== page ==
It’s my annual “Taxes from A to Z” series! If you’re wondering whether you can claim wardrobe expenses or whether to deduct a capital loss, you won’t want to miss it.

R is for Rounding Off

It’s important to be accurate when preparing your tax returns. But there’s accurate and then there’s accurate.

I’ve advised before that you shouldn’t guess or estimate your income and expenses: all of those perfect numbers can be an audit trigger.

That said, you can round numbers on a tax return, but round to the nearest dollar, not to the nearest hundred or thousand. The Internal Revenue Service (IRS) is a bit particular about how you should round, however. For example, they require that if you do round to whole dollars for your returns and schedules, you must round all amounts. For purposes of rounding, drop amounts under 50 cents ($97.25 becomes $97) and increase amounts from 50 to 99 cents to the next dollar ($97.76 becomes $98).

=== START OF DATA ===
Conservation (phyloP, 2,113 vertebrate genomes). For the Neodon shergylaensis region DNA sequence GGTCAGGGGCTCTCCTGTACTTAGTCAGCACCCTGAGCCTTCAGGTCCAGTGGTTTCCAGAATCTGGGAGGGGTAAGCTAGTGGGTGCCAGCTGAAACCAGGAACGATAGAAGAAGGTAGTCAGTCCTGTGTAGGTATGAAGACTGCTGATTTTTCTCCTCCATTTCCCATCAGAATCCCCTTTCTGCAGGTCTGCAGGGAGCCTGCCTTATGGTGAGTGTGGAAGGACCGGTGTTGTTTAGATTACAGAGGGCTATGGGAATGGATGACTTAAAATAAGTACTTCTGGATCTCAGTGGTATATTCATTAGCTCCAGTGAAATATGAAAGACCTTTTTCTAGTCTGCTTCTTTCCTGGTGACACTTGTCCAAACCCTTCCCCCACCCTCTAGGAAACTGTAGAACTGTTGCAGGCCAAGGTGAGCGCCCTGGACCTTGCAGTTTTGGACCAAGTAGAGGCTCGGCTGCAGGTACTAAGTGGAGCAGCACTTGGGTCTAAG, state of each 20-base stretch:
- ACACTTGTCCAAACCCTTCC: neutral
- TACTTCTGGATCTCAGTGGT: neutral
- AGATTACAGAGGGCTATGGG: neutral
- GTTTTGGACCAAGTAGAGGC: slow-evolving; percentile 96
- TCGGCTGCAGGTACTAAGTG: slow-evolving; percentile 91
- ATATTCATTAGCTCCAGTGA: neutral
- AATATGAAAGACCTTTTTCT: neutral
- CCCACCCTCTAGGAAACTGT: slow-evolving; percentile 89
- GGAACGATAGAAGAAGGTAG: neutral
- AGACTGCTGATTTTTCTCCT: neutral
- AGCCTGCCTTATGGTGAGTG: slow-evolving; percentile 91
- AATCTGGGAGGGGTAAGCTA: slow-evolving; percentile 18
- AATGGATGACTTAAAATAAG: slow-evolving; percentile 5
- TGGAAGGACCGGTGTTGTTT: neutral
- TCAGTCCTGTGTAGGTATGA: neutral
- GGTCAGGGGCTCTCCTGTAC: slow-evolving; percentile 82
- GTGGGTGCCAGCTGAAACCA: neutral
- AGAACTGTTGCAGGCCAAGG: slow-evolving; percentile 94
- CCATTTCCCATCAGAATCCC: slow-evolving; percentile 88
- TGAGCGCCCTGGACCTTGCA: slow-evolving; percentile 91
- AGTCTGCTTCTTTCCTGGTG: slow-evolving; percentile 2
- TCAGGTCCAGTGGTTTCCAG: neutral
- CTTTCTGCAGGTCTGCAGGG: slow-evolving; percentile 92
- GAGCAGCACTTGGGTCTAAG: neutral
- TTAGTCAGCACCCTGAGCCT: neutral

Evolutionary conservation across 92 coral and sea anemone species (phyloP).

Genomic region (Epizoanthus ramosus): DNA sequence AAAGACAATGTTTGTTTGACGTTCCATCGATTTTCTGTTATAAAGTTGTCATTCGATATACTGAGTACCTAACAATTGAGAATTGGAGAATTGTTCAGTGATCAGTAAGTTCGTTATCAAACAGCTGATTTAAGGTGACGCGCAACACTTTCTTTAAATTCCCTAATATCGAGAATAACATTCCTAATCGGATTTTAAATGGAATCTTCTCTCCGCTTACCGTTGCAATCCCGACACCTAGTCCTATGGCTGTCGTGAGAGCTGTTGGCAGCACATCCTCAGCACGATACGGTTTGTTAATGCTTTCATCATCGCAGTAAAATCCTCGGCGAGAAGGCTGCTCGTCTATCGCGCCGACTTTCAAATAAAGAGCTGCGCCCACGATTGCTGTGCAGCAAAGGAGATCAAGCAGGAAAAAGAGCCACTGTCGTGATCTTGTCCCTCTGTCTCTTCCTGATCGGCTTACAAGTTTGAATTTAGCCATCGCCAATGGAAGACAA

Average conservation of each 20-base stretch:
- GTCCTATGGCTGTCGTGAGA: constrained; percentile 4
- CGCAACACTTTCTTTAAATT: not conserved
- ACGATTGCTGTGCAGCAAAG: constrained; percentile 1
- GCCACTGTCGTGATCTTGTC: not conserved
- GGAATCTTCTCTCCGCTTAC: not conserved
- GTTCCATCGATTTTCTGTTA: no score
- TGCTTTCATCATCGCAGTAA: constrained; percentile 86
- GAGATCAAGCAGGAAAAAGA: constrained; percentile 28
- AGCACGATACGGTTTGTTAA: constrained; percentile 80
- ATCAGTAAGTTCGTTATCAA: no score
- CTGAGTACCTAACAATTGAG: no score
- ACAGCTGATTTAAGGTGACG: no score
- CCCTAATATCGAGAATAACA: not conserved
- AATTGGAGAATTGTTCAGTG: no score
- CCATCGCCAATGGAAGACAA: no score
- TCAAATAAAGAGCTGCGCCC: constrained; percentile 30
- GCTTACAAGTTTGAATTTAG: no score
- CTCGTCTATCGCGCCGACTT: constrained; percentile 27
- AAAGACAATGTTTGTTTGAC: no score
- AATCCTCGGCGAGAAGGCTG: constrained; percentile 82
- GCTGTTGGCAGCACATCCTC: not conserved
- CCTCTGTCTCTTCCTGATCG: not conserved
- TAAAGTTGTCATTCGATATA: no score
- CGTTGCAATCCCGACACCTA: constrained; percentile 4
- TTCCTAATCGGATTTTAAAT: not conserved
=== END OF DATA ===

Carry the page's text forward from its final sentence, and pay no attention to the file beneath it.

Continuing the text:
Again, that doesn’t mean that precision should fly out of the window: if you have to add two or more amounts to figure the amount to enter on a line, include cents when adding the amounts and round off only the total. That means $2.49 + $2.49 = $4.98 rounded to $5 and NOT $2.49 rounded to $2 + $2.49 rounded to $2 = $4.

For more Taxes A to Z, check out:

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Kelly Phillips Erb is a tax attorney, tax writer, and podcaster.

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